I confess I have not tried the above recipe as listed (see "Cheese Grits with Green Chiles"). My feeling on reading it was that I would prefer a firmer finished product. Also I like the taste of Nm green chiles and felt that sharp Cheddar cheese would overpower the chiles. I don't use canned chiles, keeping only frozen Nm green chiles on hand. With all this in mind, I changed the recipe as follows:
Prepare as in the first recipe, except place the grit mixture directly into greased custard cups instead of a baking dish. Bake the grits as above and let to cool. Refrigerate until ready to serve.
When ready to serve, reheat the cups of grits in a mircowave and inverted onto dinner plates. Serve as the starch accompaniment to a meal. Garnish with slivers of roasted red bell pepper or a good salsa. Probably best with grilled meats.
I served the grits with another recipe in the article: Roasted Serrano Salsa. I'm very partial to roasted (grilled) vegetables, especially, root vegetables and thought this salsa was an excellent accompaniment.
Made with either set of ingredients, the dish is rather tame, although tasty. But then, we all know how to improve on the tame part.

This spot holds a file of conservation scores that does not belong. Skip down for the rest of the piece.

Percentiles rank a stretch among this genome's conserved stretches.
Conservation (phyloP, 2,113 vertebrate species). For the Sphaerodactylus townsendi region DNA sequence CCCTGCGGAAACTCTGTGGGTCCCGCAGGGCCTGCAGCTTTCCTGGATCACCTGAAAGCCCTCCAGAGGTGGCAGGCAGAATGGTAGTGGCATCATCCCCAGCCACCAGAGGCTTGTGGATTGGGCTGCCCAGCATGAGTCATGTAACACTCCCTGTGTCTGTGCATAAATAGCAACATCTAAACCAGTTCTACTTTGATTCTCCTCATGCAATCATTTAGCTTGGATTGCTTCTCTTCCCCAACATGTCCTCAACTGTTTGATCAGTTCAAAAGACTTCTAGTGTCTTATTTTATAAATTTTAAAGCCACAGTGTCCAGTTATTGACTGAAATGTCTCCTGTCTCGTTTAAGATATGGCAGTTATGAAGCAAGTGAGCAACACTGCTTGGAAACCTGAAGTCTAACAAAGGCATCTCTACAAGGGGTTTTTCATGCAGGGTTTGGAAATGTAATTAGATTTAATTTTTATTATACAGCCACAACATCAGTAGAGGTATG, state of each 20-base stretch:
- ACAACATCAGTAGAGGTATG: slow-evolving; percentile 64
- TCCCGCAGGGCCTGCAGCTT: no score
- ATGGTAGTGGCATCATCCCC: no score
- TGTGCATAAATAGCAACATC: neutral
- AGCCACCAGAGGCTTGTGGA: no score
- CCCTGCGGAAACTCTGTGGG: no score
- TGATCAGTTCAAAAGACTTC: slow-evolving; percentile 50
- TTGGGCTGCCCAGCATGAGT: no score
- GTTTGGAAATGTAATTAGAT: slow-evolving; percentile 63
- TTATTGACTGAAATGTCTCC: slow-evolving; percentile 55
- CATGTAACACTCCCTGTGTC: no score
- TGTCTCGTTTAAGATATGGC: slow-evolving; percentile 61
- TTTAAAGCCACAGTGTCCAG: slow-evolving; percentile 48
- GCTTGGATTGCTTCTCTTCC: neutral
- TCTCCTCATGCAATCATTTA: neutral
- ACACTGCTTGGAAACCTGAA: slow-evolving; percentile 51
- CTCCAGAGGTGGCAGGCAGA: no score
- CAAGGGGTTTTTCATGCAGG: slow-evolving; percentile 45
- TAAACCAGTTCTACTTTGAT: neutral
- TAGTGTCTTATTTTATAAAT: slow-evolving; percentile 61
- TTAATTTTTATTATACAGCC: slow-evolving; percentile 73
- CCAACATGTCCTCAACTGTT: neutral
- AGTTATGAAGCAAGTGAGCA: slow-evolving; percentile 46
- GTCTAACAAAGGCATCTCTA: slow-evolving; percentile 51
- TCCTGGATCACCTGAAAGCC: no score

My So proclaimed, that "This is company food". An ultimate complement for grits from a Vermonter. I thought it was very good and would serve it as an entree accompaniment in a meal served to southern guests (Uk and Au subscribers read: "guest from the southern Usa". Grits are a southern cultural thing, unique to the south.). However, I feel that grits' course texture keeps it from being an extraordinary dish (Please! ... don't shoot). I'd also increase the amount of green chiles.
brief article on Jean Andrews' new book _Red Hot Peppers_ (no bibliography or even Isbn was listed). Three recipes were included. The one which caught my southern friend's eye was "Cheese Grits with Green Chiles".
For Uk, Au and some northern North American List subscribers: grits, plural noun (used with a sing. Or pl. Verb) (1) A ground, usually white meal of dried and hulled corn kernels that is boiled and served as a breakfast food or side dish. (2) Coarsely ground grain, especially corn. May your food be wonderfully pungent, Lynn. Lynn Ashley <73744.3234@compuserve. Com>
From the Chile-Heads recipe list. Downloaded from Glen's Mm Recipe Archive, http://www. Erols. Com/hosey.